The Liberty Gazette
August 26, 2014Ely Air Lines
By Mike Ely and Linda Street-Ely
Mike: It’s a surreal feeling, floating in space around the International Space Station. There is no air and there are no contaminants so everything seems stark, sharp to my eyes. Up here white is incredibly white and black is blacker than anything we’ve seen on earth. One side of my body faces the sun and bakes at 250 degrees Fahrenheit. On my other side, pointed away from the sun, the temperature drops to negative 400. I raise my hands and look at my white gloves and rotate them about as if I’ve never seen them before. I turn my body to the left and looking through the visor in my helmet I see Linda in her spacesuit floating next to me.
We drift and move around the Space Station; sometimes we tilt in a different direction to look at something because it’s hard to move about with so much bulkiness covering our bodies.
There really is no up or down in Space but when I tried to look down at my feet and wiggle my toes I could not see past my chest pack which contains my environmental regulating equipment and oxygen. Protruding from my chest pack is a "T" shaped thing that looks sort of like a handlebar with loops for gripping at the T-ends. Onto these loops we can hook our tools as we carry them out to work on the station.
Past the long solar panel arrays, wing-like structures extend from the station to catch sunlight and provide power. I watch the earth and the clouds slide by faster than I would see even in a fast jet. The Space Station and us along with it are traveling at over 17,000 miles an hour. It takes us little more than an hour and a half to make a full track around the world which means we get to see about 15 and a half brilliant sunrises a day. Our temporary home is suspended in a low orbit, somewhere between 205 and 270 miles above the earth. Gravity still has a pull that far away, and as the station orbits it gradually descends, its orbit decaying. We rely on the Russian Zvezda rocket engine to push the ISS back out to the higher orbital altitude.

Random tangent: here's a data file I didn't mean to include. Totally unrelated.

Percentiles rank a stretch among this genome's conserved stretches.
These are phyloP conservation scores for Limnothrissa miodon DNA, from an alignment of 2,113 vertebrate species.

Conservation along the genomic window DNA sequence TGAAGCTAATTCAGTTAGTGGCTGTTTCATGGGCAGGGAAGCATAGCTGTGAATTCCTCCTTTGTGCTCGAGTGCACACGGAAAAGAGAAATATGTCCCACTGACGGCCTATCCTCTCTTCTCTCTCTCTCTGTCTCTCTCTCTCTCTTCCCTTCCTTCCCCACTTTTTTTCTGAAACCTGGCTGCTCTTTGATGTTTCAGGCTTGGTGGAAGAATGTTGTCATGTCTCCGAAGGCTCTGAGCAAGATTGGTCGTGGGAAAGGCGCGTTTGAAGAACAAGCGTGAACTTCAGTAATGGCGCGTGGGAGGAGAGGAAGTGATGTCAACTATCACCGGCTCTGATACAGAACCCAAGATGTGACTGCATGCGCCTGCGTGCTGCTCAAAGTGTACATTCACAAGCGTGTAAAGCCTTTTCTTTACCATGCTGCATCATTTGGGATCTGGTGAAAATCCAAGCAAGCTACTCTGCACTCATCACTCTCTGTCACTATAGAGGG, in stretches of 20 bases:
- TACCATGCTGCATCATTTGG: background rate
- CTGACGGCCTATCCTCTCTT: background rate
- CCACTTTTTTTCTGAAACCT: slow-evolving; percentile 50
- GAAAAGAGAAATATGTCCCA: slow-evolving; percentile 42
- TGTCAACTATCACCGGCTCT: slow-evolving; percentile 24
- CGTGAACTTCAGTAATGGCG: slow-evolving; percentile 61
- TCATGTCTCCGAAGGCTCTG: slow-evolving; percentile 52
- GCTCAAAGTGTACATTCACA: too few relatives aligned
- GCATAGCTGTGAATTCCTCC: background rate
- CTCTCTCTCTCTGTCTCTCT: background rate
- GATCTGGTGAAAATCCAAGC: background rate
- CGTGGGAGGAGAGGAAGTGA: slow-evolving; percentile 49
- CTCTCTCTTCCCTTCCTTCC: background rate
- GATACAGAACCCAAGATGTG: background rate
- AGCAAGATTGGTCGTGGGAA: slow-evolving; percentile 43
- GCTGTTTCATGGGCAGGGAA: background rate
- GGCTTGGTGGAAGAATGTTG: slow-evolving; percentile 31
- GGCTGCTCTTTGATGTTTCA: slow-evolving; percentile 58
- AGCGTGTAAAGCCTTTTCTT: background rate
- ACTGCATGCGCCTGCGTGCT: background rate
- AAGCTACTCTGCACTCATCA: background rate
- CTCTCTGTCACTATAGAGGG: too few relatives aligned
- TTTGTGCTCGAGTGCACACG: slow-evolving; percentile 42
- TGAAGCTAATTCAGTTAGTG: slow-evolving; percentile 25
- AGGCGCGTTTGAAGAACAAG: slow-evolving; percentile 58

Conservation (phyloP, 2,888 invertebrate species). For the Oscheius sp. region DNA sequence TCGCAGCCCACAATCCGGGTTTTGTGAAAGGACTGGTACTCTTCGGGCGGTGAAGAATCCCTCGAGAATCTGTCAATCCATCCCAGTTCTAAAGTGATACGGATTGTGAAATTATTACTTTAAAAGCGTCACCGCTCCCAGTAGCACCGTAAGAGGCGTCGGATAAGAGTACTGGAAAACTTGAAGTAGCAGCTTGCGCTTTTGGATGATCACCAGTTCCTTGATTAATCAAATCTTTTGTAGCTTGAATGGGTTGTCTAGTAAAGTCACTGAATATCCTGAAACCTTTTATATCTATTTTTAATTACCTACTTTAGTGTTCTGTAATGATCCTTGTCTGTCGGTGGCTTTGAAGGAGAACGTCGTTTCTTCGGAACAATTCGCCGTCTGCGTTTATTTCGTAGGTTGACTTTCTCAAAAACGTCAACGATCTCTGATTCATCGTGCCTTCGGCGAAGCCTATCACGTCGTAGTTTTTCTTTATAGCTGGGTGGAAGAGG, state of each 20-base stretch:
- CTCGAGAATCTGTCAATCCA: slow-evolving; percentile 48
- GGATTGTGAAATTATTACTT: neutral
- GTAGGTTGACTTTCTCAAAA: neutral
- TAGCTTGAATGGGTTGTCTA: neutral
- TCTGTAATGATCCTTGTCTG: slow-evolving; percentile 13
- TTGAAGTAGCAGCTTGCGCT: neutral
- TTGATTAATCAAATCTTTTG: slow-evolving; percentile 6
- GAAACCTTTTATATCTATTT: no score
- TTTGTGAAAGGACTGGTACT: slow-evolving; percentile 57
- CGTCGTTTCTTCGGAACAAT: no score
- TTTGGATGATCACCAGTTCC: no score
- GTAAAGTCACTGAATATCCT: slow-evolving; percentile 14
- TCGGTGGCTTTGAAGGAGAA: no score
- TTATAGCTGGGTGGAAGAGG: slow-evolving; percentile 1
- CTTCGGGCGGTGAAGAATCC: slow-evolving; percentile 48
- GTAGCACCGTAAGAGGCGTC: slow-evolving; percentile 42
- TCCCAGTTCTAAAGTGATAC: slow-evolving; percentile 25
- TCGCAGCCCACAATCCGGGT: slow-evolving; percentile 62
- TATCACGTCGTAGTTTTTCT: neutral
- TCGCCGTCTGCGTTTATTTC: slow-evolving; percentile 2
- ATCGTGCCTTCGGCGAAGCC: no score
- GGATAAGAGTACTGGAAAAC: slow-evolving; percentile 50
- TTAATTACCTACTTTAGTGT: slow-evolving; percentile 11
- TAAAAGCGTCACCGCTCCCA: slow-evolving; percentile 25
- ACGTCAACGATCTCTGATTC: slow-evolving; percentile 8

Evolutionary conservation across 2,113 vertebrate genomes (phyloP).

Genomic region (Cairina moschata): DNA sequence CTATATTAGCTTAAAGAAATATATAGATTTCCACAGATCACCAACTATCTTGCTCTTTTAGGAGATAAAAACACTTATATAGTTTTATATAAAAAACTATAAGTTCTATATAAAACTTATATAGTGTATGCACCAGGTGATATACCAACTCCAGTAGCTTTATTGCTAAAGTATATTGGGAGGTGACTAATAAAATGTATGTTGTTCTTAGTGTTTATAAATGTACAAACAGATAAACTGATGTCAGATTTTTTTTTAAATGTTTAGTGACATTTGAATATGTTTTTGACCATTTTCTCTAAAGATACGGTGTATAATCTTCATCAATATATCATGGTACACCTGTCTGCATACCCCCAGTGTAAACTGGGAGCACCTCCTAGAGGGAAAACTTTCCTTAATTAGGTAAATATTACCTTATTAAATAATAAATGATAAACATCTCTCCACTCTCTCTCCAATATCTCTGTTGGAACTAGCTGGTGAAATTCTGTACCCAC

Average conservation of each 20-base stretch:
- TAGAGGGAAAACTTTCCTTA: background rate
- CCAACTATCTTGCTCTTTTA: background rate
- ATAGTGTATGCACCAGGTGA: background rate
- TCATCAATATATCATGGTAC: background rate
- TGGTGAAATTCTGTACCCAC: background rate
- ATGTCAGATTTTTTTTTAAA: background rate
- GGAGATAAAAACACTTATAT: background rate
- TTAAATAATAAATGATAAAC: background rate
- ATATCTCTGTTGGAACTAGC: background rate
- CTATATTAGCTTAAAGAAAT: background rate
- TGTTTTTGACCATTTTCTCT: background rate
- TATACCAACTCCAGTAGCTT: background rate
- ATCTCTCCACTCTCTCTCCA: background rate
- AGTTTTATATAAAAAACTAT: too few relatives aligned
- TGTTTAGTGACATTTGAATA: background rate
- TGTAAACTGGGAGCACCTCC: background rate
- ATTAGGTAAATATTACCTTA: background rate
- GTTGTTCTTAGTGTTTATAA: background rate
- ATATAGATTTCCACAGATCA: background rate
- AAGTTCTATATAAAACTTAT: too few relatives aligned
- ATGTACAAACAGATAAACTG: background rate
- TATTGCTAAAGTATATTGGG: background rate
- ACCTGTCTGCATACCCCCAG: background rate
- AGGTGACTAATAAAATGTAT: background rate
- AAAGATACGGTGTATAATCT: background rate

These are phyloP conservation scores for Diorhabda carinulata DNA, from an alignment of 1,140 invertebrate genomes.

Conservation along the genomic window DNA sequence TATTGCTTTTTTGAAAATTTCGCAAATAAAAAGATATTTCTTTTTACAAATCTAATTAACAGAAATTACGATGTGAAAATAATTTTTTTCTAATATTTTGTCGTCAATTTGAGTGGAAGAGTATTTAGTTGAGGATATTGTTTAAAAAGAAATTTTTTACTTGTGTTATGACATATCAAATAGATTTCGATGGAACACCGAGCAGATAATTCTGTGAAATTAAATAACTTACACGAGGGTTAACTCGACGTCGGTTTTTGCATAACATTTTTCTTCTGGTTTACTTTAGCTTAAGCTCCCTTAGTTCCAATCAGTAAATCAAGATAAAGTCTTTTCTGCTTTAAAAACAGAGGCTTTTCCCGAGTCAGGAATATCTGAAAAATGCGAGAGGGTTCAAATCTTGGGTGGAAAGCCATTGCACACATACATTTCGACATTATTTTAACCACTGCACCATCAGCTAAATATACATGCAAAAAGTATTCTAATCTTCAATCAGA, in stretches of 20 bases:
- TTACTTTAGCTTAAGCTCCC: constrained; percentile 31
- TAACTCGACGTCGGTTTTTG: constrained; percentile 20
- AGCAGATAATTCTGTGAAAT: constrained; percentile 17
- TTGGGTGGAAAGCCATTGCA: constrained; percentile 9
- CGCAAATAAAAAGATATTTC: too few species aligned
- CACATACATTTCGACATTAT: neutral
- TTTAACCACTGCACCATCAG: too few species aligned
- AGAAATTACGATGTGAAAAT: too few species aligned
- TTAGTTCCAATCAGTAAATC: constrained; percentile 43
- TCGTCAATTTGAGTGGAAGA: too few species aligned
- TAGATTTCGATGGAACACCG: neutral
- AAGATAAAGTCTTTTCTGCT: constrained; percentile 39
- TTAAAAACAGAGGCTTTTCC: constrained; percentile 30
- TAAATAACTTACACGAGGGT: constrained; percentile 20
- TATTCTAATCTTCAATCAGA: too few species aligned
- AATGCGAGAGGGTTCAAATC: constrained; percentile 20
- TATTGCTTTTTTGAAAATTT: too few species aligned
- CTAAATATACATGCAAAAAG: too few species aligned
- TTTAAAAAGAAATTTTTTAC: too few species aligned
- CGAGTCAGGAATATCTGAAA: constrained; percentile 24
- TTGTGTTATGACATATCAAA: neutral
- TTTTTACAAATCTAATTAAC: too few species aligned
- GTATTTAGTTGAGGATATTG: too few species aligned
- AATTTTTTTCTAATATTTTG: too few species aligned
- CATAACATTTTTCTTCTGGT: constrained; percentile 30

When the sun goes below the horizon, the brilliant solar panels become dim. In order to see we use powerful headlights attached our helmets which illuminate the areas on which we came out to work.
We drift down to the lower side of the station and peer into one of the cupola’s seven perfect distortion-free windows. From inside it is like a miniature Omnimax theater view of the earth, but for now we are outside. We move over to the airlock, our Extra Vehicular Activity (EVA) is almost finished. I look over at Linda again and wave. She waves back. Funny, she only has partial arms. Only her gloves are waving about.
Linda: No, it wasn’t a dream. It was reality - the Virtual Reality Lab at NASA, that is. In a small room in one of the more obscure buildings at Johnson Space Center is the lab that has been training astronauts and movie makers for 15 years. Everything about the Space Station and space walking is recreated in the greatest detail by the most highly skilled engineers. The only thing that seems to be missing is elbows.